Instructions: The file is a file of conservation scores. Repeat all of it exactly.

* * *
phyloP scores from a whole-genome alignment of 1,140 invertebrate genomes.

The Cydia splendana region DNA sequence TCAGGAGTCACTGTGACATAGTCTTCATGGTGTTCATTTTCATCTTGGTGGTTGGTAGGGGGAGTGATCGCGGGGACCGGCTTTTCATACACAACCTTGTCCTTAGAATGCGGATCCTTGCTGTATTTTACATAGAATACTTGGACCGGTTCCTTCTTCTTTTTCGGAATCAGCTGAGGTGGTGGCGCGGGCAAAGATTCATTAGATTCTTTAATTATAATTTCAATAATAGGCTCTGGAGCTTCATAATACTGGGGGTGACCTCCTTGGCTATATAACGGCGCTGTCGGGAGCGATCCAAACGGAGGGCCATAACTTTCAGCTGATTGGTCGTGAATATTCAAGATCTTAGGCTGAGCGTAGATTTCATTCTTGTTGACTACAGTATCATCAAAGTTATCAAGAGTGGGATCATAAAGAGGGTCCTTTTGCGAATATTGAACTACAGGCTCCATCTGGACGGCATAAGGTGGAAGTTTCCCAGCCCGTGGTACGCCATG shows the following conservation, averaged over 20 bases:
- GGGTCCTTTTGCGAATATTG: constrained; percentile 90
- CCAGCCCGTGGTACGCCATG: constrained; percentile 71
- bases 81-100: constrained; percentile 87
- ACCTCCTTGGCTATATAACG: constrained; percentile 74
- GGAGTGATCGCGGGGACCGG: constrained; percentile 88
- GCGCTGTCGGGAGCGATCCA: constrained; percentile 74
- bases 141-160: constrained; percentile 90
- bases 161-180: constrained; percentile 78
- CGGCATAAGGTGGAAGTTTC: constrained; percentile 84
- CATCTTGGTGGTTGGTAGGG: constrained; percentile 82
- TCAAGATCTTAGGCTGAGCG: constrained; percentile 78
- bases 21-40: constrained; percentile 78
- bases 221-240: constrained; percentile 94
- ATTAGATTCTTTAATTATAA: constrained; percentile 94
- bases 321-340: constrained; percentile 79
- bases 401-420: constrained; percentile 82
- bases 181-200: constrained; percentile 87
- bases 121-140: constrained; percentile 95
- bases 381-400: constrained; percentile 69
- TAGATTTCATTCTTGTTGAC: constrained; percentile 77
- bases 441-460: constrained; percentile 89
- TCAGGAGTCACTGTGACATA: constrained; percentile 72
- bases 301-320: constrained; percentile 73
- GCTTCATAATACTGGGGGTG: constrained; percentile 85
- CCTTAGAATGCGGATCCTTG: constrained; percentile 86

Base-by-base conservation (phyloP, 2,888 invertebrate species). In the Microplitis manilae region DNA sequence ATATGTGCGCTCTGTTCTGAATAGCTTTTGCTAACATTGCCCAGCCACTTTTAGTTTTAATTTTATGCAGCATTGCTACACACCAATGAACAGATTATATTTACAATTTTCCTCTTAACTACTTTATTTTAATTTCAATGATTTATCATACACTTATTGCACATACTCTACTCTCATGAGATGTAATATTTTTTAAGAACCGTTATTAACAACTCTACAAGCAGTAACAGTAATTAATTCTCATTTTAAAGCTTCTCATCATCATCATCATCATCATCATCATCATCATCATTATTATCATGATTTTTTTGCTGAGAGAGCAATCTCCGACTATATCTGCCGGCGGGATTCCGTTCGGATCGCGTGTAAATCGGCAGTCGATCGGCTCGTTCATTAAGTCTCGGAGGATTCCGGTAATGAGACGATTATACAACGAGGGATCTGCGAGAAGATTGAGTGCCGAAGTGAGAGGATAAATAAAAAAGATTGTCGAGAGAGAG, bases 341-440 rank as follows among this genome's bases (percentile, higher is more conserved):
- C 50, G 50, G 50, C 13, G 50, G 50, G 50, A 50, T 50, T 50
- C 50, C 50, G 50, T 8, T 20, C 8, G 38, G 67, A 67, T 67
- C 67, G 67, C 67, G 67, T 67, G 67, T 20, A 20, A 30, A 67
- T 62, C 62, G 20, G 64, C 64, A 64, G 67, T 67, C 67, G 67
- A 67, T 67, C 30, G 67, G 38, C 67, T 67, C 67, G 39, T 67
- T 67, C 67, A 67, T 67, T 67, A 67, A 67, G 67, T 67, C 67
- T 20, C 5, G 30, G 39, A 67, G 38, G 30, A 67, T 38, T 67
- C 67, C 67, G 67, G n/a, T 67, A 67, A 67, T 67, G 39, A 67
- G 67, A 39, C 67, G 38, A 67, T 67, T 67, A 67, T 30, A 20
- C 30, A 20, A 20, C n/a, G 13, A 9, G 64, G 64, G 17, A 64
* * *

phyloP scores from a whole-genome alignment of 1,140 invertebrate genomes.

The Cydia splendana region DNA sequence TCAGGAGTCACTGTGACATAGTCTTCATGGTGTTCATTTTCATCTTGGTGGTTGGTAGGGGGAGTGATCGCGGGGACCGGCTTTTCATACACAACCTTGTCCTTAGAATGCGGATCCTTGCTGTATTTTACATAGAATACTTGGACCGGTTCCTTCTTCTTTTTCGGAATCAGCTGAGGTGGTGGCGCGGGCAAAGATTCATTAGATTCTTTAATTATAATTTCAATAATAGGCTCTGGAGCTTCATAATACTGGGGGTGACCTCCTTGGCTATATAACGGCGCTGTCGGGAGCGATCCAAACGGAGGGCCATAACTTTCAGCTGATTGGTCGTGAATATTCAAGATCTTAGGCTGAGCGTAGATTTCATTCTTGTTGACTACAGTATCATCAAAGTTATCAAGAGTGGGATCATAAAGAGGGTCCTTTTGCGAATATTGAACTACAGGCTCCATCTGGACGGCATAAGGTGGAAGTTTCCCAGCCCGTGGTACGCCATG shows the following conservation, averaged over 20 bases:
- GGGTCCTTTTGCGAATATTG: constrained; percentile 90
- CCAGCCCGTGGTACGCCATG: constrained; percentile 71
- bases 81-100: constrained; percentile 87
- ACCTCCTTGGCTATATAACG: constrained; percentile 74
- GGAGTGATCGCGGGGACCGG: constrained; percentile 88
- GCGCTGTCGGGAGCGATCCA: constrained; percentile 74
- bases 141-160: constrained; percentile 90
- bases 161-180: constrained; percentile 78
- CGGCATAAGGTGGAAGTTTC: constrained; percentile 84
- CATCTTGGTGGTTGGTAGGG: constrained; percentile 82
- TCAAGATCTTAGGCTGAGCG: constrained; percentile 78
- bases 21-40: constrained; percentile 78
- bases 221-240: constrained; percentile 94
- ATTAGATTCTTTAATTATAA: constrained; percentile 94
- bases 321-340: constrained; percentile 79
- bases 401-420: constrained; percentile 82
- bases 181-200: constrained; percentile 87
- bases 121-140: constrained; percentile 95
- bases 381-400: constrained; percentile 69
- TAGATTTCATTCTTGTTGAC: constrained; percentile 77
- bases 441-460: constrained; percentile 89
- TCAGGAGTCACTGTGACATA: constrained; percentile 72
- bases 301-320: constrained; percentile 73
- GCTTCATAATACTGGGGGTG: constrained; percentile 85
- CCTTAGAATGCGGATCCTTG: constrained; percentile 86

Base-by-base conservation (phyloP, 2,888 invertebrate species). In the Microplitis manilae region DNA sequence ATATGTGCGCTCTGTTCTGAATAGCTTTTGCTAACATTGCCCAGCCACTTTTAGTTTTAATTTTATGCAGCATTGCTACACACCAATGAACAGATTATATTTACAATTTTCCTCTTAACTACTTTATTTTAATTTCAATGATTTATCATACACTTATTGCACATACTCTACTCTCATGAGATGTAATATTTTTTAAGAACCGTTATTAACAACTCTACAAGCAGTAACAGTAATTAATTCTCATTTTAAAGCTTCTCATCATCATCATCATCATCATCATCATCATCATCATTATTATCATGATTTTTTTGCTGAGAGAGCAATCTCCGACTATATCTGCCGGCGGGATTCCGTTCGGATCGCGTGTAAATCGGCAGTCGATCGGCTCGTTCATTAAGTCTCGGAGGATTCCGGTAATGAGACGATTATACAACGAGGGATCTGCGAGAAGATTGAGTGCCGAAGTGAGAGGATAAATAAAAAAGATTGTCGAGAGAGAG, bases 341-440 rank as follows among this genome's bases (percentile, higher is more conserved):
- C 50, G 50, G 50, C 13, G 50, G 50, G 50, A 50, T 50, T 50
- C 50, C 50, G 50, T 8, T 20, C 8, G 38, G 67, A 67, T 67
- C 67, G 67, C 67, G 67, T 67, G 67, T 20, A 20, A 30, A 67
- T 62, C 62, G 20, G 64, C 64, A 64, G 67, T 67, C 67, G 67
- A 67, T 67, C 30, G 67, G 38, C 67, T 67, C 67, G 39, T 67
- T 67, C 67, A 67, T 67, T 67, A 67, A 67, G 67, T 67, C 67
- T 20, C 5, G 30, G 39, A 67, G 38, G 30, A 67, T 38, T 67
- C 67, C 67, G 67, G n/a, T 67, A 67, A 67, T 67, G 39, A 67
- G 67, A 39, C 67, G 38, A 67, T 67, T 67, A 67, T 30, A 20
- C 30, A 20, A 20, C n/a, G 13, A 9, G 64, G 64, G 17, A 64